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June 10, 1982

UNITED STATES of America, Plaintiff,

The opinion of the court was delivered by: MINER


 MINER, District Judge.


 This is an action to recover for monies allegedly due the Government under the terms of a performance bond issued by defendant as surety for a defaulting contractor. Jurisdiction is founded upon the provisions of 28 U.S.C. § 1345. Before this Court is defendant's motion for an order pursuant to Rule 56 of the Fed. R. Civ. P. granting summary judgment on the ground that the plaintiff failed to commence this action within the applicable statute of limitations period.


 On June 28, 1973, the United States Air Force awarded a contract to the Rhein Contracting Corporation of Albany, New York. The contract was for the repair of roofs of base facilities at Plattsburgh Air Force Base, New York. The defendant, Glens Falls Insurance Company (hereinafter "Surety"), as surety for the contractor Rhein Contracting Corporation (hereinafter "Rhein"), executed a performance bond on July 11, 1973 for the penal sum of $158,000 to secure performance of the contract. The terms of this performance bond provide that the obligations of the Surety will be void and of no effect only if the principal, Rhein, performs all the terms and conditions of the contract.

 Although the exact date is contested, it is uncontroverted that Rhein was in default, and consequently in breach, of this contract. Defendant Surety alleges that Rhein was in default as early as June 12, 1974, when it was 51% behind schedule, and as late as September 27, 1974, when the Government denied Rhein's request for an extension of time to cure its unacceptable performance. However, it is the Surety's position that, regardless of which date is applicable, the Government failed to bring suit within the appropriate six-year statute of limitations, since the Government commenced this action on October 28, 1980 and the last possible date of Rhein's breach was on September 27, 1974. See United States v. Skidmore, Owings and Merrill, 505 F. Supp. 1101 (S.D.N.Y. 1981).

 Although not contesting this view, the Government contends that the action accrued again on September 2, 1977, when, by letter, the Surety acknowledged the debt and forwarded a check in the amount of $65,482.52 which was accepted by the Government as partial payment. The Surety opposes this argument and claims that the forwarded check did not represent "a compromise settlement of this claim" but instead "constitutes its full obligation to the Government." (Letter of September 2, 1977 from the Surety to the Government). Therefore, since there has been neither partial payment nor written acknowledgment of the debt, the Surety argues, the right of action cannot be deemed to accrue again on September 2, 1977 and the action must fail as untimely.


 The appropriate statute here, 28 U.S.C. § 2415(a), provides in part that:

Every action for money damages brought by the United States or an officer or agency thereof which is founded upon any contract express or implied in law or fact, shall be barred unless the complaint is filed within six years after the right of action accrues or within one year after final decisions have been rendered in applicable administrative proceedings required by contract or by law, whichever is later: Provided, That in the event of later partial payment or written acknowledgment of debt, the right of action shall be deemed to accrue again at the time of each such payment or acknowledgment.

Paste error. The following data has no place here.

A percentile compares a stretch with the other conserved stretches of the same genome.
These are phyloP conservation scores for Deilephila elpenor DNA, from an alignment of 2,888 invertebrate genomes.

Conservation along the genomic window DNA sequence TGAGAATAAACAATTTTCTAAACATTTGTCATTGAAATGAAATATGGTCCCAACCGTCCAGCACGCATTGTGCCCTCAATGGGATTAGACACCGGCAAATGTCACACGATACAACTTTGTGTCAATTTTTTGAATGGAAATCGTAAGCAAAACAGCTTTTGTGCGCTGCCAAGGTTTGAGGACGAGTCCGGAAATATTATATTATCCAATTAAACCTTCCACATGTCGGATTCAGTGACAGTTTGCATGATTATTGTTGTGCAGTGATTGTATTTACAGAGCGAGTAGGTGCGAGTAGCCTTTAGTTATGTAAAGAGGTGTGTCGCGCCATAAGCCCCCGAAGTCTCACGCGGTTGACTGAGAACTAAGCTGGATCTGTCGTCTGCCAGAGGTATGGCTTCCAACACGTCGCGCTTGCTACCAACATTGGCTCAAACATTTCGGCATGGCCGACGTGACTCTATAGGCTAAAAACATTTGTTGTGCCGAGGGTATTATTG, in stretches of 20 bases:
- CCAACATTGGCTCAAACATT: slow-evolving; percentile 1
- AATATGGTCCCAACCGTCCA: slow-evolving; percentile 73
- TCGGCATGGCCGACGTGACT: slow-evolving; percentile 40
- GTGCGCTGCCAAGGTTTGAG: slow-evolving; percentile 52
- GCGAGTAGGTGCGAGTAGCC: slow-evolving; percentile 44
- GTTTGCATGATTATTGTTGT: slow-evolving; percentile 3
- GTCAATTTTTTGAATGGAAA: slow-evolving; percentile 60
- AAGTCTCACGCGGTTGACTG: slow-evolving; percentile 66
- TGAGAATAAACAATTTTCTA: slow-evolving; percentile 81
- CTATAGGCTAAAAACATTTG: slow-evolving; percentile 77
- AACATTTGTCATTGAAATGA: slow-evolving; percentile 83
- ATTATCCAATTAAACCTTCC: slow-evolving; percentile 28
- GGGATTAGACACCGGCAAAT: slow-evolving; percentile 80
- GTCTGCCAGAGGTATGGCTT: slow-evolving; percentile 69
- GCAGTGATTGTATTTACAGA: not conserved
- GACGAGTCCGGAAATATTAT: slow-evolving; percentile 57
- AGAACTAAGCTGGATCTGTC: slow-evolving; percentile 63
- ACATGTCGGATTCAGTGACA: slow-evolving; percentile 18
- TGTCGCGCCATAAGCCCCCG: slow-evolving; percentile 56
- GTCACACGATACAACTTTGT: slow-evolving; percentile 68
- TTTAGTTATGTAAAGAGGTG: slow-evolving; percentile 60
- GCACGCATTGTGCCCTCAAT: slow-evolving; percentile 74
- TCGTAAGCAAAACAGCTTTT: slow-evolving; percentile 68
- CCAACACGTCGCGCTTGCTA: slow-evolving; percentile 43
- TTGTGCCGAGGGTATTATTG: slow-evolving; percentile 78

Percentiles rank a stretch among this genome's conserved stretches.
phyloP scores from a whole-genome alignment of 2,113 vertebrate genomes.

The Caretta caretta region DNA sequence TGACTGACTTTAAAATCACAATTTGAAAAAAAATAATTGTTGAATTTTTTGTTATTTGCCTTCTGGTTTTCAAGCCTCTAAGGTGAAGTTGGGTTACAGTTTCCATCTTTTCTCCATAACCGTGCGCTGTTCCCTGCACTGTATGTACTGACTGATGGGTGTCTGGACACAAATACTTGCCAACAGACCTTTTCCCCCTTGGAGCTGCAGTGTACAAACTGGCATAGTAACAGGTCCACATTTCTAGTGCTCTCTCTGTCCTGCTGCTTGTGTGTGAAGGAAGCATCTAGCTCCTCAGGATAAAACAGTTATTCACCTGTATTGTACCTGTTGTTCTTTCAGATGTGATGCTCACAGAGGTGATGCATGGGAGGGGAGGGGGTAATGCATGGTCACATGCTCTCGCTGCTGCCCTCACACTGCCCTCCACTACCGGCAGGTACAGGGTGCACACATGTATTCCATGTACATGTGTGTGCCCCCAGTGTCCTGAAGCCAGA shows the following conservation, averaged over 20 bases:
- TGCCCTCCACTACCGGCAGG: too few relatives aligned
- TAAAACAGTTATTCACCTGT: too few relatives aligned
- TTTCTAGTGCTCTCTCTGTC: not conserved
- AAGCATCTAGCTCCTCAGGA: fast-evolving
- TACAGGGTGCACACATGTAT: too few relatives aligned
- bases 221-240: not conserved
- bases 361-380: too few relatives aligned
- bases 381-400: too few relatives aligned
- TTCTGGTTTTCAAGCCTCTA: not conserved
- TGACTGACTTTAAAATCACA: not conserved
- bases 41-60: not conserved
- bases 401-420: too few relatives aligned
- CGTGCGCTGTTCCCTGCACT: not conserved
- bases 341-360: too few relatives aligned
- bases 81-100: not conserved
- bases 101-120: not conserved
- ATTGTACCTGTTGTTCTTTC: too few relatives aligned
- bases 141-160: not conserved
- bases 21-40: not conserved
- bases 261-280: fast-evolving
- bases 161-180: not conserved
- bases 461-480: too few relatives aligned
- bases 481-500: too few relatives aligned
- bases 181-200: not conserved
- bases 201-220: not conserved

It is clear that this action would be barred unless the September 2, 1977 letter and proffered check fits within the proviso of the statute. Thus, the question narrows to whether the letter and check can be considered "partial payment or written acknowledgment of debt."

 The legislative history surrounding this statute demonstrates a Congressional intent to adopt a familiar common law precept. "This provision embodies a familiar principle of law which is embodied in the law of many States. The obligation of a debt will continue where a debtor has acknowledged the debt and indicated his willingness to discharge the obligation." S. Rep. No. 1328, 89th Cong. 2d Sess. 5, reprinted in [1966] U.S. Code Cong. & Ad. News 2502, 2504.

 Generally, in the common law, where a debt is acknowledged in a writing, the law raises a new promise by the debtor to pay his existing debt. Scheuer v. Scheuer, 308 N.Y. 447, 451, 126 N.E.2d 555 (1955). This new promise is enforceable because it is supported by the existing legal duty of the promisor. In such a situation, the creditor's remedy is not barred by the statute of limitations period until the lapse of the full period commencing with the time of the new promise. The time for enforcement thus is extended. Moreover, although not the case here, if a debtor makes a new promise to his creditor to pay a debt that has already become unenforceable by operation of a statute of limitations, the promise is enforceable, without any new consideration, in accordance with its own terms. "It is supported by the 'past consideration'. Though the debtor was protected by a legal bar, he is regarded as still under a moral obligation to pay the barred debt." Corbin on Contracts (West ed.) ...

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